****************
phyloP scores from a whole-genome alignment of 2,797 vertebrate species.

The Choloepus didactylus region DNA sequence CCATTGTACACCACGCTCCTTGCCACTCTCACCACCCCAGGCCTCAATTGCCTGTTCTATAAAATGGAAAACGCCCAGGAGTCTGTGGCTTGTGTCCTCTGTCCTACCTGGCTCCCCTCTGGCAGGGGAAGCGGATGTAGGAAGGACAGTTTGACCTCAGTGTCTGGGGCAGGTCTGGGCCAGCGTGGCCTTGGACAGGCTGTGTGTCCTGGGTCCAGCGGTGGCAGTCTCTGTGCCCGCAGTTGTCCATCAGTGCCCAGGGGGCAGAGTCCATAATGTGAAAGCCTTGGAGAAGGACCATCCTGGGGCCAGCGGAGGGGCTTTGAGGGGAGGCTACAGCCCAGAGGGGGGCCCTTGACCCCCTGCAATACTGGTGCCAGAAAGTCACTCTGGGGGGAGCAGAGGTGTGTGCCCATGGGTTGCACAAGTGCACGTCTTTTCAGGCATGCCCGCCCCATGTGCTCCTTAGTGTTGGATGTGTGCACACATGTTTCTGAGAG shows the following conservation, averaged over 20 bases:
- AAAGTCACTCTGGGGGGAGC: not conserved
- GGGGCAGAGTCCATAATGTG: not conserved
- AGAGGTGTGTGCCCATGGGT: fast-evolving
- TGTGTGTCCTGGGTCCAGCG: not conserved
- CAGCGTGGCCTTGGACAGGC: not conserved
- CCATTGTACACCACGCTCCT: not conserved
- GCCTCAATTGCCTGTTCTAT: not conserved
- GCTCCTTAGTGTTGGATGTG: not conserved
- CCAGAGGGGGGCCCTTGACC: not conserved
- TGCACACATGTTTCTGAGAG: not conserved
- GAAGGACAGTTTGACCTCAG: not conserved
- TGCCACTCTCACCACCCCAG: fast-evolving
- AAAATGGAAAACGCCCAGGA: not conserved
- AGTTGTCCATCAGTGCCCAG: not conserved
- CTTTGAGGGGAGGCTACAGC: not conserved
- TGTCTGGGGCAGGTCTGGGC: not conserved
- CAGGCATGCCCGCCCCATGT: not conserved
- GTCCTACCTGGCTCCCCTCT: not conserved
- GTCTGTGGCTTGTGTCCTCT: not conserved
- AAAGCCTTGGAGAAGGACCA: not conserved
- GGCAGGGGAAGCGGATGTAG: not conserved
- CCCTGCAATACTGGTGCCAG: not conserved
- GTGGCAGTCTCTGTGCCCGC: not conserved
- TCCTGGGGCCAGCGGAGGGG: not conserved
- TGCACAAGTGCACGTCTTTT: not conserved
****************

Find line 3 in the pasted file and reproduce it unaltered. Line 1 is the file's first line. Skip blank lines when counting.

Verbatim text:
- AAAGTCACTCTGGGGGGAGC: not conserved